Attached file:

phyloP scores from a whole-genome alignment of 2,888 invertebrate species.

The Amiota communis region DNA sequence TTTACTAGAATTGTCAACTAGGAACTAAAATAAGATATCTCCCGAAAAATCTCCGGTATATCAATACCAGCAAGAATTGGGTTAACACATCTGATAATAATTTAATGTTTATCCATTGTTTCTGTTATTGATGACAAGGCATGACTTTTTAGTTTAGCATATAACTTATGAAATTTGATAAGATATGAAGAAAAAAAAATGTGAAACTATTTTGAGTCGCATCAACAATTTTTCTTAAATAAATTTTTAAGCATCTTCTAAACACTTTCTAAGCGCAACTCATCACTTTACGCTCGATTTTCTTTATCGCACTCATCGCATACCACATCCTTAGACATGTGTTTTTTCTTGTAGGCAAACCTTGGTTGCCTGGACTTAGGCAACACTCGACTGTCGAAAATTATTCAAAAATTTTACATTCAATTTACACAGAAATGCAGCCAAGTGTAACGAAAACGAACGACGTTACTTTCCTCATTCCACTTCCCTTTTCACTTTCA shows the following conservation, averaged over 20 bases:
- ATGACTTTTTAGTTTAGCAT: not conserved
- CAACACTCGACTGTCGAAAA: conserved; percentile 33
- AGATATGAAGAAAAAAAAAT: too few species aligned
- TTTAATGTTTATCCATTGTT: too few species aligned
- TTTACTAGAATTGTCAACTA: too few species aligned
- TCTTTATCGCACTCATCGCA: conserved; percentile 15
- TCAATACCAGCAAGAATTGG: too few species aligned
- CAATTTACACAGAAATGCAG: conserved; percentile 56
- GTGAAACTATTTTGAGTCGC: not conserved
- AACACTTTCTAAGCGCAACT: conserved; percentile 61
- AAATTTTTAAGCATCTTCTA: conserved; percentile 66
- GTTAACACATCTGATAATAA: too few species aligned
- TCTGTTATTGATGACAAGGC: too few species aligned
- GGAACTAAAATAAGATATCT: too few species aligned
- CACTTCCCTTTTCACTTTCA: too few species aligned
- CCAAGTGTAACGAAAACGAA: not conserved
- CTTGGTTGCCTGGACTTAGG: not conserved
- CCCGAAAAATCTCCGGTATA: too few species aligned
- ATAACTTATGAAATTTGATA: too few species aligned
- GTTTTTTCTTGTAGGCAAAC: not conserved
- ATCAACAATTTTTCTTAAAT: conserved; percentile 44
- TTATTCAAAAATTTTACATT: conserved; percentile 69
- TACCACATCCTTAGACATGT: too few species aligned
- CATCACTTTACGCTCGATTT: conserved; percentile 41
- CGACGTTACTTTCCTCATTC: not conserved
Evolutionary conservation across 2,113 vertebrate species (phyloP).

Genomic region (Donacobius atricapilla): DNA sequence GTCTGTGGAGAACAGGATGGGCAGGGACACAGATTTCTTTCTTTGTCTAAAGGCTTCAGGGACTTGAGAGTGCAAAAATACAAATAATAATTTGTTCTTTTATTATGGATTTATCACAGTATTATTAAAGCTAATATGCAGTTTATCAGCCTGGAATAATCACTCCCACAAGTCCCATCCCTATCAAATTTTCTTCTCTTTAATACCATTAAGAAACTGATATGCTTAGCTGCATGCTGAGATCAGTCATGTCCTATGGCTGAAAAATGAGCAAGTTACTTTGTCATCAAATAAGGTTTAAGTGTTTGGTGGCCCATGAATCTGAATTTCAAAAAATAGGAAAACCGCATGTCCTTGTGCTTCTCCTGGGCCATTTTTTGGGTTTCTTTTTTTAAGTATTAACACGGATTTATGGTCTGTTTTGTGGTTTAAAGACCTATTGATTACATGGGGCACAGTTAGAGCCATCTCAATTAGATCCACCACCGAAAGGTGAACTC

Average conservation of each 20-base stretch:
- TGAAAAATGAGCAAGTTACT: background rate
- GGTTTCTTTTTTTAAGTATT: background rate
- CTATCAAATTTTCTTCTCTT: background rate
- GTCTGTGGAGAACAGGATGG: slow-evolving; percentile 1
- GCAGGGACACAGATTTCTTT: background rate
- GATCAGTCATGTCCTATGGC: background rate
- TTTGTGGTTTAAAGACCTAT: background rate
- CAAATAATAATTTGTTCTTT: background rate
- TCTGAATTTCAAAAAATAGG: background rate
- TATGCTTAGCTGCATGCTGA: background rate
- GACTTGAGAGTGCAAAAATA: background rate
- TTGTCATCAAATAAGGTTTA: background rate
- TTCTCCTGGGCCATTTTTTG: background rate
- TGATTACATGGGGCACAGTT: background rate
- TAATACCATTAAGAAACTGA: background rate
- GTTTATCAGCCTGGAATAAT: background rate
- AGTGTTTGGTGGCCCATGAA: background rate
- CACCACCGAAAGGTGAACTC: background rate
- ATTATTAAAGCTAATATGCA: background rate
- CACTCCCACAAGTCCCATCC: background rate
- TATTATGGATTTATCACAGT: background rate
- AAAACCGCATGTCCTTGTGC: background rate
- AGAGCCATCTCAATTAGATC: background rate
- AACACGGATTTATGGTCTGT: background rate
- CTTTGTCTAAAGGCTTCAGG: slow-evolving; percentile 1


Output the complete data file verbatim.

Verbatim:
phyloP scores from a whole-genome alignment of 2,888 invertebrate species.

The Amiota communis region DNA sequence TTTACTAGAATTGTCAACTAGGAACTAAAATAAGATATCTCCCGAAAAATCTCCGGTATATCAATACCAGCAAGAATTGGGTTAACACATCTGATAATAATTTAATGTTTATCCATTGTTTCTGTTATTGATGACAAGGCATGACTTTTTAGTTTAGCATATAACTTATGAAATTTGATAAGATATGAAGAAAAAAAAATGTGAAACTATTTTGAGTCGCATCAACAATTTTTCTTAAATAAATTTTTAAGCATCTTCTAAACACTTTCTAAGCGCAACTCATCACTTTACGCTCGATTTTCTTTATCGCACTCATCGCATACCACATCCTTAGACATGTGTTTTTTCTTGTAGGCAAACCTTGGTTGCCTGGACTTAGGCAACACTCGACTGTCGAAAATTATTCAAAAATTTTACATTCAATTTACACAGAAATGCAGCCAAGTGTAACGAAAACGAACGACGTTACTTTCCTCATTCCACTTCCCTTTTCACTTTCA shows the following conservation, averaged over 20 bases:
- ATGACTTTTTAGTTTAGCAT: not conserved
- CAACACTCGACTGTCGAAAA: conserved; percentile 33
- AGATATGAAGAAAAAAAAAT: too few species aligned
- TTTAATGTTTATCCATTGTT: too few species aligned
- TTTACTAGAATTGTCAACTA: too few species aligned
- TCTTTATCGCACTCATCGCA: conserved; percentile 15
- TCAATACCAGCAAGAATTGG: too few species aligned
- CAATTTACACAGAAATGCAG: conserved; percentile 56
- GTGAAACTATTTTGAGTCGC: not conserved
- AACACTTTCTAAGCGCAACT: conserved; percentile 61
- AAATTTTTAAGCATCTTCTA: conserved; percentile 66
- GTTAACACATCTGATAATAA: too few species aligned
- TCTGTTATTGATGACAAGGC: too few species aligned
- GGAACTAAAATAAGATATCT: too few species aligned
- CACTTCCCTTTTCACTTTCA: too few species aligned
- CCAAGTGTAACGAAAACGAA: not conserved
- CTTGGTTGCCTGGACTTAGG: not conserved
- CCCGAAAAATCTCCGGTATA: too few species aligned
- ATAACTTATGAAATTTGATA: too few species aligned
- GTTTTTTCTTGTAGGCAAAC: not conserved
- ATCAACAATTTTTCTTAAAT: conserved; percentile 44
- TTATTCAAAAATTTTACATT: conserved; percentile 69
- TACCACATCCTTAGACATGT: too few species aligned
- CATCACTTTACGCTCGATTT: conserved; percentile 41
- CGACGTTACTTTCCTCATTC: not conserved
Evolutionary conservation across 2,113 vertebrate species (phyloP).

Genomic region (Donacobius atricapilla): DNA sequence GTCTGTGGAGAACAGGATGGGCAGGGACACAGATTTCTTTCTTTGTCTAAAGGCTTCAGGGACTTGAGAGTGCAAAAATACAAATAATAATTTGTTCTTTTATTATGGATTTATCACAGTATTATTAAAGCTAATATGCAGTTTATCAGCCTGGAATAATCACTCCCACAAGTCCCATCCCTATCAAATTTTCTTCTCTTTAATACCATTAAGAAACTGATATGCTTAGCTGCATGCTGAGATCAGTCATGTCCTATGGCTGAAAAATGAGCAAGTTACTTTGTCATCAAATAAGGTTTAAGTGTTTGGTGGCCCATGAATCTGAATTTCAAAAAATAGGAAAACCGCATGTCCTTGTGCTTCTCCTGGGCCATTTTTTGGGTTTCTTTTTTTAAGTATTAACACGGATTTATGGTCTGTTTTGTGGTTTAAAGACCTATTGATTACATGGGGCACAGTTAGAGCCATCTCAATTAGATCCACCACCGAAAGGTGAACTC

Average conservation of each 20-base stretch:
- TGAAAAATGAGCAAGTTACT: background rate
- GGTTTCTTTTTTTAAGTATT: background rate
- CTATCAAATTTTCTTCTCTT: background rate
- GTCTGTGGAGAACAGGATGG: slow-evolving; percentile 1
- GCAGGGACACAGATTTCTTT: background rate
- GATCAGTCATGTCCTATGGC: background rate
- TTTGTGGTTTAAAGACCTAT: background rate
- CAAATAATAATTTGTTCTTT: background rate
- TCTGAATTTCAAAAAATAGG: background rate
- TATGCTTAGCTGCATGCTGA: background rate
- GACTTGAGAGTGCAAAAATA: background rate
- TTGTCATCAAATAAGGTTTA: background rate
- TTCTCCTGGGCCATTTTTTG: background rate
- TGATTACATGGGGCACAGTT: background rate
- TAATACCATTAAGAAACTGA: background rate
- GTTTATCAGCCTGGAATAAT: background rate
- AGTGTTTGGTGGCCCATGAA: background rate
- CACCACCGAAAGGTGAACTC: background rate
- ATTATTAAAGCTAATATGCA: background rate
- CACTCCCACAAGTCCCATCC: background rate
- TATTATGGATTTATCACAGT: background rate
- AAAACCGCATGTCCTTGTGC: background rate
- AGAGCCATCTCAATTAGATC: background rate
- AACACGGATTTATGGTCTGT: background rate
- CTTTGTCTAAAGGCTTCAGG: slow-evolving; percentile 1